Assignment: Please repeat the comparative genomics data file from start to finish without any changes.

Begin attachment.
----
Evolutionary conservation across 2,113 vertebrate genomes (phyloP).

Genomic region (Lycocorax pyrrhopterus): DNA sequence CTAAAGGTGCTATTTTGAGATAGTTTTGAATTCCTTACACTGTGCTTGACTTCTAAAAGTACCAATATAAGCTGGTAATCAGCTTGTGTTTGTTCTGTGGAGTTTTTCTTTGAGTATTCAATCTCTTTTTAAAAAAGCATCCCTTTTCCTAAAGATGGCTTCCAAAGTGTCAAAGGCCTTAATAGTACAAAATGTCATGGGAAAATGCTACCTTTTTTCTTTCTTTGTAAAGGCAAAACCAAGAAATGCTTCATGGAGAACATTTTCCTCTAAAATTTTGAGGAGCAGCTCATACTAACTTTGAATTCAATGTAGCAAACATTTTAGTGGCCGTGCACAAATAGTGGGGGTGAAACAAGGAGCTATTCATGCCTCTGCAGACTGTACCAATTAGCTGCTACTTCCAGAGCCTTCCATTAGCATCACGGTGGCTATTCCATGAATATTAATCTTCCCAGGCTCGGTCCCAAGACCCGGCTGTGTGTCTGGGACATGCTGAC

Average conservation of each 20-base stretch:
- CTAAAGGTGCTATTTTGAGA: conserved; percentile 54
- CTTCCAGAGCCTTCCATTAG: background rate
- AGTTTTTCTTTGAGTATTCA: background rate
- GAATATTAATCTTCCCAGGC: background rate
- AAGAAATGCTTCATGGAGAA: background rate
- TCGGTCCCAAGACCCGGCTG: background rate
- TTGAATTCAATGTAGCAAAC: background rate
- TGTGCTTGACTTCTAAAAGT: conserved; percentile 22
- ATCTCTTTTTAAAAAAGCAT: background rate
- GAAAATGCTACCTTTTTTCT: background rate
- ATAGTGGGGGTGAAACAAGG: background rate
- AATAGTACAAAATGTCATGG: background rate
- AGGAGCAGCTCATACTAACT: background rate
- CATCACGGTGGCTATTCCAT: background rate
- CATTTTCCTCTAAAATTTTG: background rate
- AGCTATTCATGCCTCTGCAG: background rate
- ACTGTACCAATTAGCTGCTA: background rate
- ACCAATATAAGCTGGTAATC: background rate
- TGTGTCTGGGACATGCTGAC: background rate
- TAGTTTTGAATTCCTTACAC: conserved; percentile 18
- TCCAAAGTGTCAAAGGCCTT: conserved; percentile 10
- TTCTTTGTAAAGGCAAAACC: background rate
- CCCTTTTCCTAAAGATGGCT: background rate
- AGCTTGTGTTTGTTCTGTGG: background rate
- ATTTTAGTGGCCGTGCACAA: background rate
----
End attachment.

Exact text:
Evolutionary conservation across 2,113 vertebrate genomes (phyloP).

Genomic region (Lycocorax pyrrhopterus): DNA sequence CTAAAGGTGCTATTTTGAGATAGTTTTGAATTCCTTACACTGTGCTTGACTTCTAAAAGTACCAATATAAGCTGGTAATCAGCTTGTGTTTGTTCTGTGGAGTTTTTCTTTGAGTATTCAATCTCTTTTTAAAAAAGCATCCCTTTTCCTAAAGATGGCTTCCAAAGTGTCAAAGGCCTTAATAGTACAAAATGTCATGGGAAAATGCTACCTTTTTTCTTTCTTTGTAAAGGCAAAACCAAGAAATGCTTCATGGAGAACATTTTCCTCTAAAATTTTGAGGAGCAGCTCATACTAACTTTGAATTCAATGTAGCAAACATTTTAGTGGCCGTGCACAAATAGTGGGGGTGAAACAAGGAGCTATTCATGCCTCTGCAGACTGTACCAATTAGCTGCTACTTCCAGAGCCTTCCATTAGCATCACGGTGGCTATTCCATGAATATTAATCTTCCCAGGCTCGGTCCCAAGACCCGGCTGTGTGTCTGGGACATGCTGAC

Average conservation of each 20-base stretch:
- CTAAAGGTGCTATTTTGAGA: conserved; percentile 54
- CTTCCAGAGCCTTCCATTAG: background rate
- AGTTTTTCTTTGAGTATTCA: background rate
- GAATATTAATCTTCCCAGGC: background rate
- AAGAAATGCTTCATGGAGAA: background rate
- TCGGTCCCAAGACCCGGCTG: background rate
- TTGAATTCAATGTAGCAAAC: background rate
- TGTGCTTGACTTCTAAAAGT: conserved; percentile 22
- ATCTCTTTTTAAAAAAGCAT: background rate
- GAAAATGCTACCTTTTTTCT: background rate
- ATAGTGGGGGTGAAACAAGG: background rate
- AATAGTACAAAATGTCATGG: background rate
- AGGAGCAGCTCATACTAACT: background rate
- CATCACGGTGGCTATTCCAT: background rate
- CATTTTCCTCTAAAATTTTG: background rate
- AGCTATTCATGCCTCTGCAG: background rate
- ACTGTACCAATTAGCTGCTA: background rate
- ACCAATATAAGCTGGTAATC: background rate
- TGTGTCTGGGACATGCTGAC: background rate
- TAGTTTTGAATTCCTTACAC: conserved; percentile 18
- TCCAAAGTGTCAAAGGCCTT: conserved; percentile 10
- TTCTTTGTAAAGGCAAAACC: background rate
- CCCTTTTCCTAAAGATGGCT: background rate
- AGCTTGTGTTTGTTCTGTGG: background rate
- ATTTTAGTGGCCGTGCACAA: background rate